Companies should state whether they consider it appropriate to adopt the going concern basis of accounting and identify any material uncertainties to their ability to continue to do so;
Companies should robustly assess their principal risks and explain how they are being managed or mitigated;
Companies should state whether they believe they will be able to continue in operation and meet their liabilities taking account of their current position and principal risks, and specify the period covered by this statement and why they consider it appropriate. It is expected that the period assessed will be significantly longer than 12 months; and
Companies should monitor their risk management and internal control systems and, at least annually, carry out a review of their effectiveness, and report on that review in the annual report.
Companies can choose where to put the risk and viability disclosures. If placed in the Strategic Report, directors will be covered by the “safe harbour” provisions in the Companies Act 2006.*
Greater emphasis be placed on ensuring that remuneration policies are designed with the long-term success of the company in mind, and that the lead responsibility for doing so rests with the remuneration committee; and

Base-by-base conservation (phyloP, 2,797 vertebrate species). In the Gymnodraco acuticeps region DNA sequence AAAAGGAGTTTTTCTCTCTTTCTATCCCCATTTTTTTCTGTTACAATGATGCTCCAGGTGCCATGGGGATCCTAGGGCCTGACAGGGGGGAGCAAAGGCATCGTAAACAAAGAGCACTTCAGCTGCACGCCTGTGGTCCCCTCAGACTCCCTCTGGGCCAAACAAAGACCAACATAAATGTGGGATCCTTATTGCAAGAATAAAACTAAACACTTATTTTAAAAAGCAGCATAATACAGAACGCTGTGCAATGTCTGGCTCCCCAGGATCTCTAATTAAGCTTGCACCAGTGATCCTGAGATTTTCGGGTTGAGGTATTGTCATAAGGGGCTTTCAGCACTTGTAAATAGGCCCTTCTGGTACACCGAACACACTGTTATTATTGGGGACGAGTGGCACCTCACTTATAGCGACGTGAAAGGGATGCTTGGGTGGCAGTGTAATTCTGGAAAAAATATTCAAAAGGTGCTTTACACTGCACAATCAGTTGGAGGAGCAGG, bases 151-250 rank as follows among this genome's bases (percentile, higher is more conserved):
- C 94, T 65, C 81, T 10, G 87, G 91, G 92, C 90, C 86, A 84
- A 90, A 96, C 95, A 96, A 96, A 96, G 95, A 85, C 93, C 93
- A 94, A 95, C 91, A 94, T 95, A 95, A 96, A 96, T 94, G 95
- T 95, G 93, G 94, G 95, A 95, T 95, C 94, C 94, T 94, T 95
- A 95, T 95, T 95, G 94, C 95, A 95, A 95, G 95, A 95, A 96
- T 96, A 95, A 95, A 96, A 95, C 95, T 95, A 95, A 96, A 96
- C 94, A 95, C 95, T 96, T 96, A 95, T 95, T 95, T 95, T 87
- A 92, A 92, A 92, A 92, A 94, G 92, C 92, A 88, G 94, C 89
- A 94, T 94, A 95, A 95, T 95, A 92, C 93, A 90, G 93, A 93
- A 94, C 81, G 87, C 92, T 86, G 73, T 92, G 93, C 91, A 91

Companies should put in place arrangements that will enable them to recover or withhold variable pay when appropriate to do so, and should consider appropriate vesting and holding periods for deferred remuneration.
The FRC has also highlighted the importance of the board’s role in establishing the ‘tone from the top’ of the company in terms of its culture and values. The directors should lead by example in order to encourage good behaviours throughout the organisation.
In addition the FRC has emphasised that key to the effective functioning of any board is a dialogue which is both constructive and challenging. One of the ways in which such debate can be encouraged is through having sufficient diversity on the board, including gender and race. Nevertheless, diverse board composition in these respects is not on its own a guarantee. Diversity can be just as much about difference of approach and experience. The FRC is considering this as part of a review of board succession planning and will consider the need to consult on these issues for the next update to the Code in 2016.